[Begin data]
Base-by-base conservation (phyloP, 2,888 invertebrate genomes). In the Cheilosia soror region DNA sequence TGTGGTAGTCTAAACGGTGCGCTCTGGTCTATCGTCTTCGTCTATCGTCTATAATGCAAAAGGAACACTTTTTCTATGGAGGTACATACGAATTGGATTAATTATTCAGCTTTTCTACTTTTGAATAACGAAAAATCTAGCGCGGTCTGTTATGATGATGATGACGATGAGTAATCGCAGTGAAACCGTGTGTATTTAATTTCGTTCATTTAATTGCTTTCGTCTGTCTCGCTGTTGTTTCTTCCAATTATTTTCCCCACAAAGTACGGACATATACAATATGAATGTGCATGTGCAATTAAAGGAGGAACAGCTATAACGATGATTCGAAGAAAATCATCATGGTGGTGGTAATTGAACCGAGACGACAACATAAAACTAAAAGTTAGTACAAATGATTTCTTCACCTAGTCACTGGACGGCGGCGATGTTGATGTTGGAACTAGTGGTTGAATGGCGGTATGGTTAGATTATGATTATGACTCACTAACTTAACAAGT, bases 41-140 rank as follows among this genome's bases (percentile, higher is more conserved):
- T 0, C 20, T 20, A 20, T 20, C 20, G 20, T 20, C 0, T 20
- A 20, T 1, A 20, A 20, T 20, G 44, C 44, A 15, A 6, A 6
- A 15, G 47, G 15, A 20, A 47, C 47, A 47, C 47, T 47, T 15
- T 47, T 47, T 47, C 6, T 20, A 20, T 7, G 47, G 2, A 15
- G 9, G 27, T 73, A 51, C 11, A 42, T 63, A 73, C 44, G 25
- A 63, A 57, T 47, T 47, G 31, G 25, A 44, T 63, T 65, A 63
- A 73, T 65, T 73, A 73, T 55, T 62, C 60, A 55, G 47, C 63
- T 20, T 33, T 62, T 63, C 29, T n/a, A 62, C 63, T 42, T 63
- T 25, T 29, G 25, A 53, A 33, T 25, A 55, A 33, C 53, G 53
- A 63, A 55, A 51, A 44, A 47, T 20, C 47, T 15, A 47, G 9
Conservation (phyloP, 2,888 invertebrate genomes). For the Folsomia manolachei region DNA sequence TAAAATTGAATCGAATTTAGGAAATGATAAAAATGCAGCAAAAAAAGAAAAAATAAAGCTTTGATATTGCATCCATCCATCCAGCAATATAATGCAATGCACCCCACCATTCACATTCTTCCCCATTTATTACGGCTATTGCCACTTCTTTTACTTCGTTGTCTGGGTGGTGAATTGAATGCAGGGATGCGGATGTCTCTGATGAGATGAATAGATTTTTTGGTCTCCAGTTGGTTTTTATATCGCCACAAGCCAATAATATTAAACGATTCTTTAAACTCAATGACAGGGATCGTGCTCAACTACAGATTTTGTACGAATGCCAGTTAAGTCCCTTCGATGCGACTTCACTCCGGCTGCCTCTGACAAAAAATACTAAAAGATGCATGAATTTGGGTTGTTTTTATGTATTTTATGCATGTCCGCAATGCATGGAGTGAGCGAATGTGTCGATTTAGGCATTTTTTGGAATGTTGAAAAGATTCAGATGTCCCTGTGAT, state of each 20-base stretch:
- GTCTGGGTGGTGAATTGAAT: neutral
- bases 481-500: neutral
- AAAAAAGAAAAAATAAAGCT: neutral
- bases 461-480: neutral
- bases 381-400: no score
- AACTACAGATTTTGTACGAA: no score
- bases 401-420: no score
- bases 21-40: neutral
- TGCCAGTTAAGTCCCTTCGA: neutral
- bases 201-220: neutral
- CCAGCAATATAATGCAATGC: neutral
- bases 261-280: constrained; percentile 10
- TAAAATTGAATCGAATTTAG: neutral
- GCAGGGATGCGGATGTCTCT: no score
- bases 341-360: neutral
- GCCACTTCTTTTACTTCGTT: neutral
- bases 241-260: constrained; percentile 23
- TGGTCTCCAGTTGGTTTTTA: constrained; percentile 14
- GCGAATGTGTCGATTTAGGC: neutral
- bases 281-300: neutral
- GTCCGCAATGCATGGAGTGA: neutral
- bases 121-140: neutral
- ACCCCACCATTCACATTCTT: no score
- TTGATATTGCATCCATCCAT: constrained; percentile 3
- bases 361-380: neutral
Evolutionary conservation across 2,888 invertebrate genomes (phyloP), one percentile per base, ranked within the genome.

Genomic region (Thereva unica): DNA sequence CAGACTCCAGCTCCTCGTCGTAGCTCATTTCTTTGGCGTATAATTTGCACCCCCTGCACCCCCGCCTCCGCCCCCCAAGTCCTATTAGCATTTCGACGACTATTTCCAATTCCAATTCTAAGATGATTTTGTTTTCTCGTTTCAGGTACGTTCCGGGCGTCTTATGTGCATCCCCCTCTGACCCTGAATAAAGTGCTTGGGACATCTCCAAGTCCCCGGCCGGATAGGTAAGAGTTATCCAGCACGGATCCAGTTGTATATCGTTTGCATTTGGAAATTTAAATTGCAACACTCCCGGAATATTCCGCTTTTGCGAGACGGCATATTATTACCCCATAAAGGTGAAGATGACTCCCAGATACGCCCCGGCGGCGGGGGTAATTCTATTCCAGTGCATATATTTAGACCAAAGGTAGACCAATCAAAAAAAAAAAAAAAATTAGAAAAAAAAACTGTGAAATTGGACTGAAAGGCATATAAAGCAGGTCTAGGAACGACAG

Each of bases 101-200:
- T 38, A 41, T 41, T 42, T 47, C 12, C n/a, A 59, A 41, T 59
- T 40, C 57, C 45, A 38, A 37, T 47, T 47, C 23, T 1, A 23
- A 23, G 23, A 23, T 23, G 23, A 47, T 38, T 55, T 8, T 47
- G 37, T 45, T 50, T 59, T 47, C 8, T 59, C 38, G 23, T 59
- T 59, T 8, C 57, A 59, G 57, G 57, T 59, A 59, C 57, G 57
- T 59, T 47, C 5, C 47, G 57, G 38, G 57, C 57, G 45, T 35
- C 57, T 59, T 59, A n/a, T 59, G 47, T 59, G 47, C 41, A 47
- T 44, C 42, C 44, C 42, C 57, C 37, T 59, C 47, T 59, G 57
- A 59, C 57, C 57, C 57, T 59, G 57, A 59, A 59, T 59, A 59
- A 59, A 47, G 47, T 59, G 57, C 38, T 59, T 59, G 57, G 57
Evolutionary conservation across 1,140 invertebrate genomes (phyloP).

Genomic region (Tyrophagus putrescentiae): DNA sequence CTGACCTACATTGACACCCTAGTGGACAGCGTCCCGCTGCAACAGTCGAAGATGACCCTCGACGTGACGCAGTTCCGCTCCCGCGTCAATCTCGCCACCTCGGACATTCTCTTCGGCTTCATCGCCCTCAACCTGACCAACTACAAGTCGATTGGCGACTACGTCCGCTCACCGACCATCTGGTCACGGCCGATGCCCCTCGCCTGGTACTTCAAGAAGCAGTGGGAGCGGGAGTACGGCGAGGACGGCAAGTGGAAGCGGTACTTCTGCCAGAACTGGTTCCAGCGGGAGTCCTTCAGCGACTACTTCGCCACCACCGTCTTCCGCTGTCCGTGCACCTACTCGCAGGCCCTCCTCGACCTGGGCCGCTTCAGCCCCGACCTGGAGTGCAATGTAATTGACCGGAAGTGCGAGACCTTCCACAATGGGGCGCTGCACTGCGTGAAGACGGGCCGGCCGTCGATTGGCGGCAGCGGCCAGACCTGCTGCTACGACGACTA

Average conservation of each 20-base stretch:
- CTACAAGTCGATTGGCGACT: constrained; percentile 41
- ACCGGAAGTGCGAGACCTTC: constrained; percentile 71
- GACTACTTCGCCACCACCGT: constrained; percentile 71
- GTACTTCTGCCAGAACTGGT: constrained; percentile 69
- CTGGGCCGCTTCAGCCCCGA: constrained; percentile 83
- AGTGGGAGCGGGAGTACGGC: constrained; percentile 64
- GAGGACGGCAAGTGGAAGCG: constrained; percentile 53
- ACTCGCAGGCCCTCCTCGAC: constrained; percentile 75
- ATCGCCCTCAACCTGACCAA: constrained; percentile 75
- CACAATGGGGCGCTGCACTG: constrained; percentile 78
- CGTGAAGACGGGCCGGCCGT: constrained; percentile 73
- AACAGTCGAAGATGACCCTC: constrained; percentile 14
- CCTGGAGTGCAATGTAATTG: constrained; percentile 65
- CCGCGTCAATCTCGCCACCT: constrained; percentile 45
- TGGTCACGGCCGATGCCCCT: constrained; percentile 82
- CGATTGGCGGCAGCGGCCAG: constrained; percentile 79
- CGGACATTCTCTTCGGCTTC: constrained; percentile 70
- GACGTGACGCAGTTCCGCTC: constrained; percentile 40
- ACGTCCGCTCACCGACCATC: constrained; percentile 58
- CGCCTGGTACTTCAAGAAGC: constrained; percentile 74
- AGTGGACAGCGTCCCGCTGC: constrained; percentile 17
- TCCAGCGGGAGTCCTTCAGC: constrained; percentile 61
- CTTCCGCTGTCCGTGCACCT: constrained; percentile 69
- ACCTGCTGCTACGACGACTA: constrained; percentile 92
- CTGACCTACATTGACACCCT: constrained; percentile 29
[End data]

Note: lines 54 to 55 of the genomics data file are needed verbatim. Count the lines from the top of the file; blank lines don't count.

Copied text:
- CTACAAGTCGATTGGCGACT: constrained; percentile 41
- ACCGGAAGTGCGAGACCTTC: constrained; percentile 71